[41]      For the respondent to now come and argue that her erstwhile legal practitioner gave her wrong and/or ill advice while she was of full mental capabilities to refuse the terms of the settlement and/or postpone the mediation to obtain valuation of the properties, does not hold water. There was nothing that prohibited the respondent from informing the applicant and the mediator to postpone the mediation in order for the parties to obtain the said valuation. The respondent in any event fails to set out the grounds upon which she was persuaded to agree to settle by the estimations, which were, it would appear, common cause between the parties.

 

[42]      On the issue of the allegation that the respondent was ill advised by her erstwhile legal practitioner and the fact that the legal practitioner was not afforded an opportunity to state her side of the story, I fully agree and associate myself with the findings made by Masuku J in the case of Maestro Design t/a Maestro Operations CC v The Microlending Association of Namibia[11]

 

[60]      It accordingly appears to me that where a legal practitioner acts for a person like the applicant in this matter, and a client makes prejudicial remarks about a previous legal practitioner, it would be ethical for the new legal practitioner, to bring the allegations and criticism levelled against the erstwhile legal practitioner, to the latter’s attention, say under cover of a letter.

 

[61]      This would enable the affected legal practitioner to decide whether or not to respond to the allegations, as Ms. Samuel did. That in my view, is the least that a legal practitioner owes to a colleague, who is learned brother or sister, especially where these allegations will be in the public domain, on a platform like eJustice, where they will be readily available for the whole world to ingest.’

 

[43]      As a result of my findings above, the respondent cannot and should not be allowed to frustrate the applicant merely because she changed her mind after the fact. In the case of AN v PN Masuku J rightfully held that:

 

‘[18]     Applying the above principles to this matter, it undoubtedly appears from the statement, that the plaintiff and the defendant, being adult persons, capable of and with the intention of contracting, reached consensus regarding the settlement of their dispute. This is inescapably so, given the defendant’s non-contention of the coming into effect of the agreement nor the terms thereof.’[12]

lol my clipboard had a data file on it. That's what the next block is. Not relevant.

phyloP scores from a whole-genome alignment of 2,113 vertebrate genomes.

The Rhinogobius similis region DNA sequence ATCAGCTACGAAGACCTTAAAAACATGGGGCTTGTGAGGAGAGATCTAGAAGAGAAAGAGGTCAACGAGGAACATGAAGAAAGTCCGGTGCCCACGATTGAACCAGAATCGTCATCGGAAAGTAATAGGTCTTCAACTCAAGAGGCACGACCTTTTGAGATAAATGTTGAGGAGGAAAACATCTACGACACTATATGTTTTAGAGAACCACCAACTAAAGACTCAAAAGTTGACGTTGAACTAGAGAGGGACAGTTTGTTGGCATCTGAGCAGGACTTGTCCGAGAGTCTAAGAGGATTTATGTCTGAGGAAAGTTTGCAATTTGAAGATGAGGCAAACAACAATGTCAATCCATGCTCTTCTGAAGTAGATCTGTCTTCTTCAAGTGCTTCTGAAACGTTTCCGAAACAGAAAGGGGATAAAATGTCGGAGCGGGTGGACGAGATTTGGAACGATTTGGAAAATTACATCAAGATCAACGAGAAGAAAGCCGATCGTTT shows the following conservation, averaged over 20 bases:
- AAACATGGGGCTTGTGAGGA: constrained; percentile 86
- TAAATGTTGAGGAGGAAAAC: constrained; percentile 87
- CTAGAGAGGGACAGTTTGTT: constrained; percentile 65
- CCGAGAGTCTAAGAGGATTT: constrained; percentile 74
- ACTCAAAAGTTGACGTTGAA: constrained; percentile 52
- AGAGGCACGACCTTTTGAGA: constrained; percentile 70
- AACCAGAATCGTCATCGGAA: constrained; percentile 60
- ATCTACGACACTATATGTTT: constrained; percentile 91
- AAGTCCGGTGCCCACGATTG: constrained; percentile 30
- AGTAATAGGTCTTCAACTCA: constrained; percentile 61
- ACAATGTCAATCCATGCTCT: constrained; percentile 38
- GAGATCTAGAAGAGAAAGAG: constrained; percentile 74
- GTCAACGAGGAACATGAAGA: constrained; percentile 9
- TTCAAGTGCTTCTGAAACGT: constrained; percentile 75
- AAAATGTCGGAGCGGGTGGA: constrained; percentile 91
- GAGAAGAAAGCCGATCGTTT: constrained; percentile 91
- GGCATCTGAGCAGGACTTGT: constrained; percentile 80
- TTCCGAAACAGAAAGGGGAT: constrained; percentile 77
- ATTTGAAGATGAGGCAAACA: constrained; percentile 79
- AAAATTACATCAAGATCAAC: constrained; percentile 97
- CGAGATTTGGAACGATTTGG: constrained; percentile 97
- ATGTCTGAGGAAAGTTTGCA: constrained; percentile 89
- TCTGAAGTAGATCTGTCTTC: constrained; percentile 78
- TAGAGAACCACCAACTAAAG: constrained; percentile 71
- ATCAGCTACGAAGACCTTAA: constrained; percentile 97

[44]      There is nothing before me that indicates that the respondent was forced to settle. I therefore accordingly hold the respondent bound to her obligations in terms of the settlement agreement reached between the parties.

 

Order

 

[45]      My order is therefore as set out hereunder

 

Ruling

  1. The verbal settlement agreement concluded between the Applicant and the Respondent on 22 May 2020 is hereby declared binding on the parties and enforceable.
  2. No order is made as to costs.

Further conduct

  1. The case is postponed to 3 December 2020 at 15h00 for RCR Proceedings hearing (Reason: Restitution of Conjugal Rights Proceedings).
  2. Defendant’s notice of withdrawal of defence and draft order must be filed on or before 30 November 2020.

 

_________________________

JS Prinsloo

Judge

 

APPEARANCES:

 

PLAINTIFF:               Ms Nyashanu

Of Shikongo Law Chambers

Windhoek

                                               

 

DEFENDANT:          C Kavitjene

Of Tjombe-Elago Incorporated

Windhoek

 

[1] Although the respondent does admit that she does not what the true value is of the vehicle.

[2] (I 286/2009) [2014] NAHCMD 207 (23 June 2014).

[3] (I 194-2014) [2015] NAHCNLD 29 (08 July 2015).

[4] (HC-MD-CIV-ACT-MAT-2017/00135) [2017] NAHCMD 275 (27 September 2017).

[5] (I 2674/2005) [2013] NAHCMD 285 (16 October 2013).

[6] Lombard v Pongola Sugar Milling Co Ltd 1963 (4) SA 860 (A).

[7] (984/2011) [2013] ZAECGHC 75; [2013] 4 All SA 41 (ECG); 2013 (6) SA 28 (ECG) (1 August 2013).

[8] Supra note 3.

[9] Supra note 2.

[10] 1903 TS 571 at 578.

[11] (HC-MD-CIV-MOT-GEN-2018/00414) [2020] NAHCMD 140 (7 May 2020).

[12] Supra, note 4.